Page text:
2] not addressing the actual problems, such as improving conditions, both working conditions and protective rights [such as health benefits, or more standardised and monitored shift structures]
3] suggesting implementing machinery when we're in a recession, and likely to hit an energy crisis sometime soon. Electricity is likely to end up being a commodity unless that gets sorted, then humans are better than machines.
4] adding machines in does not take away the need for menial work. Like the Victorian weaving looms, there will still be dangerous maintenance jobs, which will be done by low-paid immigrants, most probably.
5] much like the Victorian era - hideous environmental repercussions.
6] taking away more labour options forces people into needing an education to get any hell kind of job. What do you expect the people who just don't like formalised education to do? Or the ones who drop out, or can't opt in, due to financial reasons?

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Re: Is true education meant only for an elite?

Postby Philwelch » Tue Jul 08, 2008 11:57 pm UTC

existential_elevator wrote:
Philwelch wrote:
existential_elevator wrote:Cannot help it: my granddad's a big union activist, and I come from a long line of factory workers, and have myself worked in a factory - out of interest, the kind that manufactures carpet cleaning products. I was sticking the labels on. It was as much a lip service, but you really can't understand how taxing and hard jobs like that are before you've worked one for a while.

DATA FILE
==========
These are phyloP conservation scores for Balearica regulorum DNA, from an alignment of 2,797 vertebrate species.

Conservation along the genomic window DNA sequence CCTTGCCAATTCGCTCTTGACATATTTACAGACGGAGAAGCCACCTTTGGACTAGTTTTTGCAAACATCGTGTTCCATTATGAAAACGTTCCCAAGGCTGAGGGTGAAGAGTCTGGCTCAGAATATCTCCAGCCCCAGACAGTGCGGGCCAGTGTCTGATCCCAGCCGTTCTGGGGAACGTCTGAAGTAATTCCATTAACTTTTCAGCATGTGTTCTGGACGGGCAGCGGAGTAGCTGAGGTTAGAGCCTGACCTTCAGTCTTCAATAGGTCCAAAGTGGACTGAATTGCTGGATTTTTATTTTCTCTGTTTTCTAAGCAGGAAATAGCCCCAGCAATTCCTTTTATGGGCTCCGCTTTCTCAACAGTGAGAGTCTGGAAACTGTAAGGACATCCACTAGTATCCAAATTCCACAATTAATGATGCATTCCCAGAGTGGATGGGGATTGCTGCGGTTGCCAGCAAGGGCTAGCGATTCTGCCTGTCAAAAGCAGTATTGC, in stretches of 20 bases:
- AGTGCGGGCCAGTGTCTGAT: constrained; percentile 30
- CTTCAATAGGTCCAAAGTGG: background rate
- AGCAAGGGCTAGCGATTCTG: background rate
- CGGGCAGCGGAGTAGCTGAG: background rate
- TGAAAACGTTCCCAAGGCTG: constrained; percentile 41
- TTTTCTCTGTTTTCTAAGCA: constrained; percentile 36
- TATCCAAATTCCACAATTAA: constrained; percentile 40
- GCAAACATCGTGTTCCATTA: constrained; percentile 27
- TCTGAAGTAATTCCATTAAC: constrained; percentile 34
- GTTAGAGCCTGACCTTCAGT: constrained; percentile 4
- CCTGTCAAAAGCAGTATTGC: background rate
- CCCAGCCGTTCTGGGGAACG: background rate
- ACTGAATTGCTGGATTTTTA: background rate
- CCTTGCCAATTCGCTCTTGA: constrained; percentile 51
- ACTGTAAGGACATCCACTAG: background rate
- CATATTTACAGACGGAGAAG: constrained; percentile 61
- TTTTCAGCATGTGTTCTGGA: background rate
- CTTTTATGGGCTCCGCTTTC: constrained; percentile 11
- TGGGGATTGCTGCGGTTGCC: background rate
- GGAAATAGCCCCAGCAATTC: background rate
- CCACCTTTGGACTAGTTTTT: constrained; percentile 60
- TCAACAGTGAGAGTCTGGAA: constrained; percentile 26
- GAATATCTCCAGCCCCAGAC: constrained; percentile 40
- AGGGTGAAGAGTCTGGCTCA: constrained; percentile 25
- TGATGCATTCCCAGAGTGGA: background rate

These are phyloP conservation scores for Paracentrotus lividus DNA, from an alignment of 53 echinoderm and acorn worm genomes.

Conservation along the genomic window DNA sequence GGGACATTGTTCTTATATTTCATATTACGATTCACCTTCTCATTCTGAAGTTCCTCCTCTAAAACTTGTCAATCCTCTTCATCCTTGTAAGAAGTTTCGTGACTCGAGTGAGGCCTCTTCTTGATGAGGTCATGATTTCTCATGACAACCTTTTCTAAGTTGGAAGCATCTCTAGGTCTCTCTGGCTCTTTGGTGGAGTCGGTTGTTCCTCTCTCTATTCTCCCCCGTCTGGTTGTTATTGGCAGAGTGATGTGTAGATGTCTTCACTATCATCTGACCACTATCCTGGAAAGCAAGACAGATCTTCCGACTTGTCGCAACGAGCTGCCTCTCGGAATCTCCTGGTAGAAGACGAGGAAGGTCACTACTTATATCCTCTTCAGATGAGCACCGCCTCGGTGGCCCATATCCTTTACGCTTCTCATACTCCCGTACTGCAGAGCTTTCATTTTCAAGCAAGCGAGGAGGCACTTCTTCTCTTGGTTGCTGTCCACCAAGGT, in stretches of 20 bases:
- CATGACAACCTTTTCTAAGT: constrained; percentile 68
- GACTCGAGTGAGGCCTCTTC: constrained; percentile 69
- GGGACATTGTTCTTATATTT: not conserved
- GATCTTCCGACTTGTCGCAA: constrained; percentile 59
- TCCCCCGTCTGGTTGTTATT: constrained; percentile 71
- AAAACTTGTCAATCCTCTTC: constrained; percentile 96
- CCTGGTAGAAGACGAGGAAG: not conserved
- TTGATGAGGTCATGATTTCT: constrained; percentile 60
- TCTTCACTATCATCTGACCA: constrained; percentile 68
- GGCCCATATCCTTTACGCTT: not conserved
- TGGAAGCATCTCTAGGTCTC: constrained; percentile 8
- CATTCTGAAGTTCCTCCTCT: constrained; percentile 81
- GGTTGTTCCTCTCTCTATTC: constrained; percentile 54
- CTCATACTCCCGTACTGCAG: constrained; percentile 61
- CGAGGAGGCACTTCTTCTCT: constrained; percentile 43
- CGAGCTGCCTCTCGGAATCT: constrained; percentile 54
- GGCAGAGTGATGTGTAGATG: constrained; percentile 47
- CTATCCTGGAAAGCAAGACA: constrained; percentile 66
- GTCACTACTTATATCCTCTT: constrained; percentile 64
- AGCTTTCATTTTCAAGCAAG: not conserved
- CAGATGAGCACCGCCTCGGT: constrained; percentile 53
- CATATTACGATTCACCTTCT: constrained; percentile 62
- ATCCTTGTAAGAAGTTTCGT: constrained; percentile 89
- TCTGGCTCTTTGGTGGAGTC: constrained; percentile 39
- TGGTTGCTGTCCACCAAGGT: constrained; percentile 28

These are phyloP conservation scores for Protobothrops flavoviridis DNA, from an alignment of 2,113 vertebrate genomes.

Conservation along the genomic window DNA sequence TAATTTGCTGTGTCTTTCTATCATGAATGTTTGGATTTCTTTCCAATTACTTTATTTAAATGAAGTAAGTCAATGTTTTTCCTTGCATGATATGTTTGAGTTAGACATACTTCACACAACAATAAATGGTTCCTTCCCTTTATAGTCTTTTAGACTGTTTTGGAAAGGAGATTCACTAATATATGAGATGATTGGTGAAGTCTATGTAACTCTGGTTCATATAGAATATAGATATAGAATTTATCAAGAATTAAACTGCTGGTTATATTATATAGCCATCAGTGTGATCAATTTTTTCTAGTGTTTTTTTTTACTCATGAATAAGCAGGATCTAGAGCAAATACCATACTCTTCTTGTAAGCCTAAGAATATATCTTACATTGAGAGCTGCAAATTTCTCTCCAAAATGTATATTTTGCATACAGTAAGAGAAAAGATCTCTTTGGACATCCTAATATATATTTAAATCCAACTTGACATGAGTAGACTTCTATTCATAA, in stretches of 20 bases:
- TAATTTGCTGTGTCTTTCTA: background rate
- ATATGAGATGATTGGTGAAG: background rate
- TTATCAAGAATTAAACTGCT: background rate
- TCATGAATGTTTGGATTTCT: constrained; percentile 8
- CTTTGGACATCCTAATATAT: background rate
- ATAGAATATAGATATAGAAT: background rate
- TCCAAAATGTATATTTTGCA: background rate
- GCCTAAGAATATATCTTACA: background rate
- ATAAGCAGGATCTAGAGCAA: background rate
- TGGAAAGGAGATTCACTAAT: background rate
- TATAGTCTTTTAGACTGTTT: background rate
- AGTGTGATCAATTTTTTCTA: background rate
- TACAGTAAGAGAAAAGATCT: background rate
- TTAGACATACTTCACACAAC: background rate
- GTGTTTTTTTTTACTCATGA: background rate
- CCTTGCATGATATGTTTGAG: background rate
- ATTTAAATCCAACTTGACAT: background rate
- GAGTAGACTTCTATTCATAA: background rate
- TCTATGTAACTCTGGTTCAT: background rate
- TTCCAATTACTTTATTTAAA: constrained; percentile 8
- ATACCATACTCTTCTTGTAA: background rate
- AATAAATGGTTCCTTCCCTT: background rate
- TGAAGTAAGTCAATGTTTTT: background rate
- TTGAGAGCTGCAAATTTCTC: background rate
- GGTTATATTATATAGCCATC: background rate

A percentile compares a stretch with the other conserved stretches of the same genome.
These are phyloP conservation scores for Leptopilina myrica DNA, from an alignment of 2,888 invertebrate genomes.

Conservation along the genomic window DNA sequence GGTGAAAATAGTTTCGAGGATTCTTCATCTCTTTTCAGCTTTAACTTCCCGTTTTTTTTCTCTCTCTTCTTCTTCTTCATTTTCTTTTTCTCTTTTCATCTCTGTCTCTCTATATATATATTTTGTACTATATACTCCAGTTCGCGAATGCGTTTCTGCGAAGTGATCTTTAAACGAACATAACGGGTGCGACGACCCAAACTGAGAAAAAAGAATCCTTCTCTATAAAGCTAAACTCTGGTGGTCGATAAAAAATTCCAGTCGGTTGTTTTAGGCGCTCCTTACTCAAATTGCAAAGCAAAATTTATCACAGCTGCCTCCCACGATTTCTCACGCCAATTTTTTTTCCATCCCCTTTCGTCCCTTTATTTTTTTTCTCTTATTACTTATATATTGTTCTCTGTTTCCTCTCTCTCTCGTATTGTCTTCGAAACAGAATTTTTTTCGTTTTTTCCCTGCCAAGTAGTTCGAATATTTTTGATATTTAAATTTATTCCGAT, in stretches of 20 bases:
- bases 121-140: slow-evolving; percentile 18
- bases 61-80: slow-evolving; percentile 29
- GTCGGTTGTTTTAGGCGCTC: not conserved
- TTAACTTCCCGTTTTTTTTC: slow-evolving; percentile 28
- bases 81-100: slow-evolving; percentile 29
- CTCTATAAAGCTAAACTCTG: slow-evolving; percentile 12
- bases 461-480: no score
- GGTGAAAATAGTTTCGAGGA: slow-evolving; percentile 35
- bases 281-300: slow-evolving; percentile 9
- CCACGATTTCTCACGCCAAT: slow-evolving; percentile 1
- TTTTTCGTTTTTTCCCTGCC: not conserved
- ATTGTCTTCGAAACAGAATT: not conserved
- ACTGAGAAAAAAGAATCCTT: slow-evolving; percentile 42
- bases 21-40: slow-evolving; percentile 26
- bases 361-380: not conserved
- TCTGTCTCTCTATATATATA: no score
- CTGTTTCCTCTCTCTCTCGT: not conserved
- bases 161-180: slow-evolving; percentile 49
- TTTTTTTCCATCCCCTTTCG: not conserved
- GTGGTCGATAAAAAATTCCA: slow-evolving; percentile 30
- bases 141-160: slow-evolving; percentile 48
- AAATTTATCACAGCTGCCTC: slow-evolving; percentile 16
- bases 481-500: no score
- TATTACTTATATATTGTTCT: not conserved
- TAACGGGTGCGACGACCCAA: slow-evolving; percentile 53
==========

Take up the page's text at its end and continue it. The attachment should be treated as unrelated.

Can't you see why I'd rather spare human beings from doing that sort of work, then?


Okay - "spare" and replace with machines. A few problems with this:

1] taking away jobs from real people


Some jobs just plain suck and shouldn't be done by human beings. Other jobs are done better by machines. I'm sure you'd rather have me dictate this message to a scribe, hire a messenger boy to ride a horse to wherever you are, and hand deliver it to you, so that your scribe and messenger boy could write down and ferry your reply but—well, we took those jobs away from real people and gave them to machines, and somehow the scribe and messenger boy were able to cope with it.

existential_elevator wrote:2] not addressing the actual problems, such as improving conditions, both working conditions and protective rights [such as health benefits, or more standardised and monitored shift structures]


The actual problem is that coal mining, factory labor, and so forth all suck. You're talking about ways to make the suffering easier to bear. I'm talking about ways to alleviate it entirely.